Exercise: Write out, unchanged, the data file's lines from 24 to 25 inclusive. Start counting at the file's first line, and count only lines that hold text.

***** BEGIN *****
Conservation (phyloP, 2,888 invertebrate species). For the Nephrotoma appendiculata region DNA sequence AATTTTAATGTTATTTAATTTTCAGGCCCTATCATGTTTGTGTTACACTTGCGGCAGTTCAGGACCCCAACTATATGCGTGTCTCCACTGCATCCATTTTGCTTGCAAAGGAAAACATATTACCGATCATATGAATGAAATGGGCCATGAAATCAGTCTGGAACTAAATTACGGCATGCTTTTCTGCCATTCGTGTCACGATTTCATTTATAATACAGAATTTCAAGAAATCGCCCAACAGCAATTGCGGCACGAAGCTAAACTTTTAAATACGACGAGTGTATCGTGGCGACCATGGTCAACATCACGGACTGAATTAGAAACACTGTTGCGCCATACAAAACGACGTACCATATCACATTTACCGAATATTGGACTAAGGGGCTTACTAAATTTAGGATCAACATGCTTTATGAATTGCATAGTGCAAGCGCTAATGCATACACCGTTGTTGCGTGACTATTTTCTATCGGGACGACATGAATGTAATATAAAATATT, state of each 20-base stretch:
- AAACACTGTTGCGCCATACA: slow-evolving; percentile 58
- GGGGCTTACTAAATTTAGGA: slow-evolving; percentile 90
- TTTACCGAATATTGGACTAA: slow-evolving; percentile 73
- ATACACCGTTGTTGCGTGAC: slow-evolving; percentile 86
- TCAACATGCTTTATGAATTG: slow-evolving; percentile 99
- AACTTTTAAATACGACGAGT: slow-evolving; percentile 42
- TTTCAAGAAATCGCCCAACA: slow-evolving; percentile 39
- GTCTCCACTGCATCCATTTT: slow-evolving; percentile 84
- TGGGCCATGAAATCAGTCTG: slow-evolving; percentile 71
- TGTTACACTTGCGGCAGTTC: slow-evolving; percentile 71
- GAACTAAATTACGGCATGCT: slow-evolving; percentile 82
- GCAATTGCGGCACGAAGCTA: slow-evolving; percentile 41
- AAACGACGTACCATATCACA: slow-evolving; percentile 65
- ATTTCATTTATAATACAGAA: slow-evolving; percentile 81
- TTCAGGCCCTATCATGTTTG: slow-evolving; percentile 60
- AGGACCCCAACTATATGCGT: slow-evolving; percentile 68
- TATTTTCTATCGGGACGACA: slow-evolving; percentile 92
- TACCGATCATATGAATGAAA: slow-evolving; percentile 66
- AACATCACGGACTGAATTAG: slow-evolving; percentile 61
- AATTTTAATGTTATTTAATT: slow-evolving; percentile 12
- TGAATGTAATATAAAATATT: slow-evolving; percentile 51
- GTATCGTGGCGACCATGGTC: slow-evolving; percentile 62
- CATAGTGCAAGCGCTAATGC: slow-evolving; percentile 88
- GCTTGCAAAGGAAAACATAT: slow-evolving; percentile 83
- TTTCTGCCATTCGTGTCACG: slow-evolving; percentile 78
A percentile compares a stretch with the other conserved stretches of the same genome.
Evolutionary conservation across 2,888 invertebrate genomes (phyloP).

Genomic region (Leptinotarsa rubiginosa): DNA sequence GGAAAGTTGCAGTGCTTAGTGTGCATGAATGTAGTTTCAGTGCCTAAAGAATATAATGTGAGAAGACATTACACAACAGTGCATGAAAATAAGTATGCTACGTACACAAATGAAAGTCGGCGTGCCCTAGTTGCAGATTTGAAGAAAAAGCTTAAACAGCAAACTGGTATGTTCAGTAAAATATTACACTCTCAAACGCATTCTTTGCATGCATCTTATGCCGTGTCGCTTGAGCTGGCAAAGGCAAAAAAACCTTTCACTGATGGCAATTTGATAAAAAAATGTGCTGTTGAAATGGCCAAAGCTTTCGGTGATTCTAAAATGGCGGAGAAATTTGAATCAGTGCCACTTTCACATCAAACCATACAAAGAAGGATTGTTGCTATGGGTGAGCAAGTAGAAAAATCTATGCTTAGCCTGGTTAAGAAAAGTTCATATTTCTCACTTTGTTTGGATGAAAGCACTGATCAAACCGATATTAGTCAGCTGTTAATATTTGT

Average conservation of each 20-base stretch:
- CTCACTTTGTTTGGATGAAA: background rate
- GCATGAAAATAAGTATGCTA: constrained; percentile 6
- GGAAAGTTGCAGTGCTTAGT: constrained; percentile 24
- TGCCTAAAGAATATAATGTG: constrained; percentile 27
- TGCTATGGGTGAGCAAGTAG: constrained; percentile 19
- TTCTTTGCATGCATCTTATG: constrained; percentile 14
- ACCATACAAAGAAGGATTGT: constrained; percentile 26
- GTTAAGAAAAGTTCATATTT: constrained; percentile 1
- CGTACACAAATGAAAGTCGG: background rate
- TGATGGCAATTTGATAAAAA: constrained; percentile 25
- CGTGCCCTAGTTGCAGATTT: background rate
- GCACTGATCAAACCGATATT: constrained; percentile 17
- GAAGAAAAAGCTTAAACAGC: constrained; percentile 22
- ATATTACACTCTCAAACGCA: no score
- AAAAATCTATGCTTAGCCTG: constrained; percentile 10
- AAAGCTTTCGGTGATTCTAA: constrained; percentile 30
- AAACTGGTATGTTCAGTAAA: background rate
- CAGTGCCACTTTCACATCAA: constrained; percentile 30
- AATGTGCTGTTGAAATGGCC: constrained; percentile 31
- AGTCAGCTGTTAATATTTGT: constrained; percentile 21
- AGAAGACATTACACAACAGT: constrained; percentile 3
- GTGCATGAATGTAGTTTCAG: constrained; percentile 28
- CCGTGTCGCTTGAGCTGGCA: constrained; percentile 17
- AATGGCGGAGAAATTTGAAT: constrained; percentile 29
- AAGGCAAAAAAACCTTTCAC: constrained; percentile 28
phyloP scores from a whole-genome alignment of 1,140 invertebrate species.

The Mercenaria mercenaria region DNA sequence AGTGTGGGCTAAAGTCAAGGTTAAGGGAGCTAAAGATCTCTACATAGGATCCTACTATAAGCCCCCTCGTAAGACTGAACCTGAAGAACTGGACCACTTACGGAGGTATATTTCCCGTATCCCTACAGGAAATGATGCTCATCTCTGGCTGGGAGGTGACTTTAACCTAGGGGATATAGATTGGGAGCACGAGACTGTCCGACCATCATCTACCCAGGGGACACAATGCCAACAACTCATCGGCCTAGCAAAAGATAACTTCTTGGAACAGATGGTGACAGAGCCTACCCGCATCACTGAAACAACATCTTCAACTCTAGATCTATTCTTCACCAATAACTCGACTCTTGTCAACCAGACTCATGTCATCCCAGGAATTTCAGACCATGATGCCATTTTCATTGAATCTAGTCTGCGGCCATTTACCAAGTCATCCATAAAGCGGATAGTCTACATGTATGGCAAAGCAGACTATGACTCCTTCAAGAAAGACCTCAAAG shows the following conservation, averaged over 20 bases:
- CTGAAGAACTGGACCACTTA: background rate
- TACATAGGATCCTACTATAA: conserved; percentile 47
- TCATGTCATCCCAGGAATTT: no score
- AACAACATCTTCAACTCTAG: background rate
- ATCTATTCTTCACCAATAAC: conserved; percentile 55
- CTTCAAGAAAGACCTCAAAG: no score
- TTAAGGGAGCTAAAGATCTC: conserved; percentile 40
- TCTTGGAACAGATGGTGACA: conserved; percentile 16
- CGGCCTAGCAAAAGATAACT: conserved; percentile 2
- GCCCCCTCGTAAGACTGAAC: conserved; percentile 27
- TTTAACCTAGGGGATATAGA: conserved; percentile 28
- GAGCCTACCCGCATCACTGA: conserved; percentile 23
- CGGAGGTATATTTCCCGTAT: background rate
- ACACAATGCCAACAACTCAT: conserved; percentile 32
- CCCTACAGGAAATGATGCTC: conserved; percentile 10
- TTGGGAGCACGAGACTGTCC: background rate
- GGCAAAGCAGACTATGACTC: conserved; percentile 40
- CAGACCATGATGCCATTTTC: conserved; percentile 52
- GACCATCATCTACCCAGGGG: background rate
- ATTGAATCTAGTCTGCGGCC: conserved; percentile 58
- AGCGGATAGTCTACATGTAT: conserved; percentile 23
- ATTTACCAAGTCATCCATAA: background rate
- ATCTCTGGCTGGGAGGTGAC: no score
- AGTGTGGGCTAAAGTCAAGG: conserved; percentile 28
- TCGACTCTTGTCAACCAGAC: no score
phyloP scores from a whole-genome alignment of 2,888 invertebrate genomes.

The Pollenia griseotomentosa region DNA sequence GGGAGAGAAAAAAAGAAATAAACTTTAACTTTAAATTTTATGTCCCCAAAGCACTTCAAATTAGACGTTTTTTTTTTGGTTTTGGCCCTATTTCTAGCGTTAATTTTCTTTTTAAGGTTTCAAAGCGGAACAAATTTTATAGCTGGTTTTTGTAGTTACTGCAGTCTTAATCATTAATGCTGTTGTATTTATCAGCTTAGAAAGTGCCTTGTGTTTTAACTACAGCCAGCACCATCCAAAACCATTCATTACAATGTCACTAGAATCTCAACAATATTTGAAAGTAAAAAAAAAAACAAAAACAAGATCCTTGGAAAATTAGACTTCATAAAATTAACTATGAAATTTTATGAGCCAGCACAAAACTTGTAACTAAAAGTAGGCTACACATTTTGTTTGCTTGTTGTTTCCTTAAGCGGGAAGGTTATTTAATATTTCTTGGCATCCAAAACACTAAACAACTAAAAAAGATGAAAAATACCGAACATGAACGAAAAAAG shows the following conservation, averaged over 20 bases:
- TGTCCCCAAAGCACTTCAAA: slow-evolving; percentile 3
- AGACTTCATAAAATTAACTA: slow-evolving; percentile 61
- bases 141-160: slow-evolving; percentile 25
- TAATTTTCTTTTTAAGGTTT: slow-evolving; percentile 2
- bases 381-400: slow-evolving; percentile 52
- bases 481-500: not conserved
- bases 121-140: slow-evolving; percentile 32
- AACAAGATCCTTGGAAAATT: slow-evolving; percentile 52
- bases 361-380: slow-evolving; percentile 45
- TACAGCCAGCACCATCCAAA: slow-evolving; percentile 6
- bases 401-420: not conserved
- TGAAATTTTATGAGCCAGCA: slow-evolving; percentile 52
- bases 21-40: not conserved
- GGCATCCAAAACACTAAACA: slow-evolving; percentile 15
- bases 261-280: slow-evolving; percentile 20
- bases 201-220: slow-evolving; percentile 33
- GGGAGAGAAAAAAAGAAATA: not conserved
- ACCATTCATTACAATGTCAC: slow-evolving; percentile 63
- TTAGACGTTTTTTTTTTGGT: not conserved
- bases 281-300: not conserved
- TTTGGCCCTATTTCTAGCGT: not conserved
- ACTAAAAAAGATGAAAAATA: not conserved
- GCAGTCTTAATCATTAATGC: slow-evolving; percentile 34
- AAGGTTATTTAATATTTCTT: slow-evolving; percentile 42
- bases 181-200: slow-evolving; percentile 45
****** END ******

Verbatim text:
- CATAGTGCAAGCGCTAATGC: slow-evolving; percentile 88
- GCTTGCAAAGGAAAACATAT: slow-evolving; percentile 83